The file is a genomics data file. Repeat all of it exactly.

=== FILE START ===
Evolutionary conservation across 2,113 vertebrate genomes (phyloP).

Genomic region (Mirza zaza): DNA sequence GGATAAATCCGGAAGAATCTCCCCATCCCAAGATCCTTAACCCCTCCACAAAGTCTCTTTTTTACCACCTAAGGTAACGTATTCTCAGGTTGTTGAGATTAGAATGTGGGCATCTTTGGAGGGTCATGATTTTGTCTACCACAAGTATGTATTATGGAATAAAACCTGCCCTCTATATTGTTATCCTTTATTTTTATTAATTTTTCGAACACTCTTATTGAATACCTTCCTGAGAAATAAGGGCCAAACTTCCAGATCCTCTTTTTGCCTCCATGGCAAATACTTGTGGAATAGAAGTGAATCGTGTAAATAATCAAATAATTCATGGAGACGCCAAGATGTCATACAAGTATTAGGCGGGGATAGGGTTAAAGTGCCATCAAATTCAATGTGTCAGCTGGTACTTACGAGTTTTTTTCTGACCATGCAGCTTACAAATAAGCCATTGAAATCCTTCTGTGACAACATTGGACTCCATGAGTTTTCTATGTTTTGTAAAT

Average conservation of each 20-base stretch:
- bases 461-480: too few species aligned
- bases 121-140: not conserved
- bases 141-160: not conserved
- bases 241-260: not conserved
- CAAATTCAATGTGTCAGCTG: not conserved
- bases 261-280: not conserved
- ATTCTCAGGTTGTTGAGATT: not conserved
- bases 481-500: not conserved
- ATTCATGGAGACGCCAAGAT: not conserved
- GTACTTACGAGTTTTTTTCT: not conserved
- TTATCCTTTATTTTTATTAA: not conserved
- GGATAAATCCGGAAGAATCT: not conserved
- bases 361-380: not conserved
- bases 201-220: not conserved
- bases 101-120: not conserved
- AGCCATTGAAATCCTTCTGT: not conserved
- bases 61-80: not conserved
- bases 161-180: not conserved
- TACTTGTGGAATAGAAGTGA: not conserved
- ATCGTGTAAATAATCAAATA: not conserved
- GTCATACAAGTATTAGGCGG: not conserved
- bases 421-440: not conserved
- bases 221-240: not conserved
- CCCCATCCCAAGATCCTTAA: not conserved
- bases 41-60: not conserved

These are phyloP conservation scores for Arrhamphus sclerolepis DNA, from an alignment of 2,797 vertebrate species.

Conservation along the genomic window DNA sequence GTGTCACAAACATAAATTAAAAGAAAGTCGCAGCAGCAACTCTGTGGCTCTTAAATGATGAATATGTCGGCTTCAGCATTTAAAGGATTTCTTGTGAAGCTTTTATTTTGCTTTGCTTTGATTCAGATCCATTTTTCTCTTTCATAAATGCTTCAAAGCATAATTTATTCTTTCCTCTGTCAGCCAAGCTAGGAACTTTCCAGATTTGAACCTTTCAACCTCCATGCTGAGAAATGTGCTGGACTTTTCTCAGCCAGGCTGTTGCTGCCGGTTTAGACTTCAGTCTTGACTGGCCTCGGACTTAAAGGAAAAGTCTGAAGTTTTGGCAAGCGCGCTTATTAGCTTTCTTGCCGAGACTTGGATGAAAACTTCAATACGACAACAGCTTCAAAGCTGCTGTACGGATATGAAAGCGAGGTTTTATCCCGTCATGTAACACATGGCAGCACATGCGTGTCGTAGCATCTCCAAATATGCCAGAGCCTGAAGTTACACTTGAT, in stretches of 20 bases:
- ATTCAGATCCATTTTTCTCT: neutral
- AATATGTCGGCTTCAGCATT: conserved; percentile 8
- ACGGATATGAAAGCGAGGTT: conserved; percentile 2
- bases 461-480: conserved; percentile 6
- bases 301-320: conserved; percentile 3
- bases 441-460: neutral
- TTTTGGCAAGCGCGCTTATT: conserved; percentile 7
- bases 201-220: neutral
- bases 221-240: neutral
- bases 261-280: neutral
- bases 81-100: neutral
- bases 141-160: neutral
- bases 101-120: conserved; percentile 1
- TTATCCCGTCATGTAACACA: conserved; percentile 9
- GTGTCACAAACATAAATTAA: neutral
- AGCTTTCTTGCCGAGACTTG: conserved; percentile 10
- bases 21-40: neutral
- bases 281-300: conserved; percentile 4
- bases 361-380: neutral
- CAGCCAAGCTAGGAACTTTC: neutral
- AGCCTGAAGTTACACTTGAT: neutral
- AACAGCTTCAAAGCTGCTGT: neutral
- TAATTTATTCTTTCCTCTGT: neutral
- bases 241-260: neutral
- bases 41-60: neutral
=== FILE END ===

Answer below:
Evolutionary conservation across 2,113 vertebrate genomes (phyloP).

Genomic region (Mirza zaza): DNA sequence GGATAAATCCGGAAGAATCTCCCCATCCCAAGATCCTTAACCCCTCCACAAAGTCTCTTTTTTACCACCTAAGGTAACGTATTCTCAGGTTGTTGAGATTAGAATGTGGGCATCTTTGGAGGGTCATGATTTTGTCTACCACAAGTATGTATTATGGAATAAAACCTGCCCTCTATATTGTTATCCTTTATTTTTATTAATTTTTCGAACACTCTTATTGAATACCTTCCTGAGAAATAAGGGCCAAACTTCCAGATCCTCTTTTTGCCTCCATGGCAAATACTTGTGGAATAGAAGTGAATCGTGTAAATAATCAAATAATTCATGGAGACGCCAAGATGTCATACAAGTATTAGGCGGGGATAGGGTTAAAGTGCCATCAAATTCAATGTGTCAGCTGGTACTTACGAGTTTTTTTCTGACCATGCAGCTTACAAATAAGCCATTGAAATCCTTCTGTGACAACATTGGACTCCATGAGTTTTCTATGTTTTGTAAAT

Average conservation of each 20-base stretch:
- bases 461-480: too few species aligned
- bases 121-140: not conserved
- bases 141-160: not conserved
- bases 241-260: not conserved
- CAAATTCAATGTGTCAGCTG: not conserved
- bases 261-280: not conserved
- ATTCTCAGGTTGTTGAGATT: not conserved
- bases 481-500: not conserved
- ATTCATGGAGACGCCAAGAT: not conserved
- GTACTTACGAGTTTTTTTCT: not conserved
- TTATCCTTTATTTTTATTAA: not conserved
- GGATAAATCCGGAAGAATCT: not conserved
- bases 361-380: not conserved
- bases 201-220: not conserved
- bases 101-120: not conserved
- AGCCATTGAAATCCTTCTGT: not conserved
- bases 61-80: not conserved
- bases 161-180: not conserved
- TACTTGTGGAATAGAAGTGA: not conserved
- ATCGTGTAAATAATCAAATA: not conserved
- GTCATACAAGTATTAGGCGG: not conserved
- bases 421-440: not conserved
- bases 221-240: not conserved
- CCCCATCCCAAGATCCTTAA: not conserved
- bases 41-60: not conserved

These are phyloP conservation scores for Arrhamphus sclerolepis DNA, from an alignment of 2,797 vertebrate species.

Conservation along the genomic window DNA sequence GTGTCACAAACATAAATTAAAAGAAAGTCGCAGCAGCAACTCTGTGGCTCTTAAATGATGAATATGTCGGCTTCAGCATTTAAAGGATTTCTTGTGAAGCTTTTATTTTGCTTTGCTTTGATTCAGATCCATTTTTCTCTTTCATAAATGCTTCAAAGCATAATTTATTCTTTCCTCTGTCAGCCAAGCTAGGAACTTTCCAGATTTGAACCTTTCAACCTCCATGCTGAGAAATGTGCTGGACTTTTCTCAGCCAGGCTGTTGCTGCCGGTTTAGACTTCAGTCTTGACTGGCCTCGGACTTAAAGGAAAAGTCTGAAGTTTTGGCAAGCGCGCTTATTAGCTTTCTTGCCGAGACTTGGATGAAAACTTCAATACGACAACAGCTTCAAAGCTGCTGTACGGATATGAAAGCGAGGTTTTATCCCGTCATGTAACACATGGCAGCACATGCGTGTCGTAGCATCTCCAAATATGCCAGAGCCTGAAGTTACACTTGAT, in stretches of 20 bases:
- ATTCAGATCCATTTTTCTCT: neutral
- AATATGTCGGCTTCAGCATT: conserved; percentile 8
- ACGGATATGAAAGCGAGGTT: conserved; percentile 2
- bases 461-480: conserved; percentile 6
- bases 301-320: conserved; percentile 3
- bases 441-460: neutral
- TTTTGGCAAGCGCGCTTATT: conserved; percentile 7
- bases 201-220: neutral
- bases 221-240: neutral
- bases 261-280: neutral
- bases 81-100: neutral
- bases 141-160: neutral
- bases 101-120: conserved; percentile 1
- TTATCCCGTCATGTAACACA: conserved; percentile 9
- GTGTCACAAACATAAATTAA: neutral
- AGCTTTCTTGCCGAGACTTG: conserved; percentile 10
- bases 21-40: neutral
- bases 281-300: conserved; percentile 4
- bases 361-380: neutral
- CAGCCAAGCTAGGAACTTTC: neutral
- AGCCTGAAGTTACACTTGAT: neutral
- AACAGCTTCAAAGCTGCTGT: neutral
- TAATTTATTCTTTCCTCTGT: neutral
- bases 241-260: neutral
- bases 41-60: neutral